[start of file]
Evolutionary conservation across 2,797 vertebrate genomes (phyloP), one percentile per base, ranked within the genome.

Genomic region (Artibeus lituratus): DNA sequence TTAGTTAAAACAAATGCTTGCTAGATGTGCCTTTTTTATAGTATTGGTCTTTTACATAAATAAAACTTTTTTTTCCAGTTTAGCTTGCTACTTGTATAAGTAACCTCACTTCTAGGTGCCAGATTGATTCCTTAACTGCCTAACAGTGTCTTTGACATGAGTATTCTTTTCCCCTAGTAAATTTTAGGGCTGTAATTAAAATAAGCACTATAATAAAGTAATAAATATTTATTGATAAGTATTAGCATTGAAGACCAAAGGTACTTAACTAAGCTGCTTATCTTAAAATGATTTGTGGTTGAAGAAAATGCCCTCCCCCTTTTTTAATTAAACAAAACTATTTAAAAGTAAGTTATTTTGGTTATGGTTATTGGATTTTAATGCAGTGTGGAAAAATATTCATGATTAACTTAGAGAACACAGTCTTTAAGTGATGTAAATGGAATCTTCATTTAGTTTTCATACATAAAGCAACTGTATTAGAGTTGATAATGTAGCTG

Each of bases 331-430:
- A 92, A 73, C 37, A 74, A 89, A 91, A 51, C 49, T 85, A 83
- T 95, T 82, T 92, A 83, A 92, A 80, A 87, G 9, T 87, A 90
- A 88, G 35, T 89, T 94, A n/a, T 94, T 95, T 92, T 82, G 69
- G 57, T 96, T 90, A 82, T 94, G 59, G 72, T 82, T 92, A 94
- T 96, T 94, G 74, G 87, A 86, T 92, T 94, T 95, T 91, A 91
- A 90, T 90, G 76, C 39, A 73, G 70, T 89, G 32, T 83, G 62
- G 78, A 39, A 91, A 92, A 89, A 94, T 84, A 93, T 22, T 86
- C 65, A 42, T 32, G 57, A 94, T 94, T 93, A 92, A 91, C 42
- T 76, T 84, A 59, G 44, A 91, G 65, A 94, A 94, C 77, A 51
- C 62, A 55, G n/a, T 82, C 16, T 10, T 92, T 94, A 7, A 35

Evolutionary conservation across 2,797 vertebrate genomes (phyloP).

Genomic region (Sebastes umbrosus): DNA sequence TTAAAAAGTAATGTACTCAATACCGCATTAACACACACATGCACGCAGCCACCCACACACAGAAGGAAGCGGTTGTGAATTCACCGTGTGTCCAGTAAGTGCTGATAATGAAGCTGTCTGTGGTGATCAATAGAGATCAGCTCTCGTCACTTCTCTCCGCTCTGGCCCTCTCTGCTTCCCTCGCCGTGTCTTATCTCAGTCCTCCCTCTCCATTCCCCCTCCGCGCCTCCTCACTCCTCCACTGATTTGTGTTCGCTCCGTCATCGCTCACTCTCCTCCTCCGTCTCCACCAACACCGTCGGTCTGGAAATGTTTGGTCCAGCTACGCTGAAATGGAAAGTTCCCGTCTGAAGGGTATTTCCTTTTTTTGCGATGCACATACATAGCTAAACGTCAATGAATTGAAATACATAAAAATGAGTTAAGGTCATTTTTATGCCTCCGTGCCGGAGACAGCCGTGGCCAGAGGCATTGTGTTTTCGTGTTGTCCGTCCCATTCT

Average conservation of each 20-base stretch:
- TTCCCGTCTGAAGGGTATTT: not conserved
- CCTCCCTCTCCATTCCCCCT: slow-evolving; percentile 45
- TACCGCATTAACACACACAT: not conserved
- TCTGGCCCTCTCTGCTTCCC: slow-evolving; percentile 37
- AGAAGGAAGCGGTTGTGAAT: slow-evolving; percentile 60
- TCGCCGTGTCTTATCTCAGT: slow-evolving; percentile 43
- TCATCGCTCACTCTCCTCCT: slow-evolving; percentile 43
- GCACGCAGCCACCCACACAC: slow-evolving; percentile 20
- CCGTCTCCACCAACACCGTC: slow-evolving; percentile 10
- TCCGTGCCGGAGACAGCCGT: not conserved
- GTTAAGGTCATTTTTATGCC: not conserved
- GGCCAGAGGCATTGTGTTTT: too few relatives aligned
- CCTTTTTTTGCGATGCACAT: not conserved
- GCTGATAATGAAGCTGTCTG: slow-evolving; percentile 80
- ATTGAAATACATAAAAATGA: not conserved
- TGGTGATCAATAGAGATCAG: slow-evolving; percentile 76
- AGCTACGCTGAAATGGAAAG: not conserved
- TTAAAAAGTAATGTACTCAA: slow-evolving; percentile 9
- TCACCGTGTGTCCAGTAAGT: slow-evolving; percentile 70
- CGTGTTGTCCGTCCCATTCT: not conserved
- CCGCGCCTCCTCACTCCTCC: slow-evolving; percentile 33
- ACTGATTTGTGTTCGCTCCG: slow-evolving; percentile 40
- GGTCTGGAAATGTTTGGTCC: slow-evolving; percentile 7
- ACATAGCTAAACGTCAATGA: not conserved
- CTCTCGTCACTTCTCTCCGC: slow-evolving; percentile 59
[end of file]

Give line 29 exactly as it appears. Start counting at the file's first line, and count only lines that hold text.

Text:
- CCTTTTTTTGCGATGCACAT: not conserved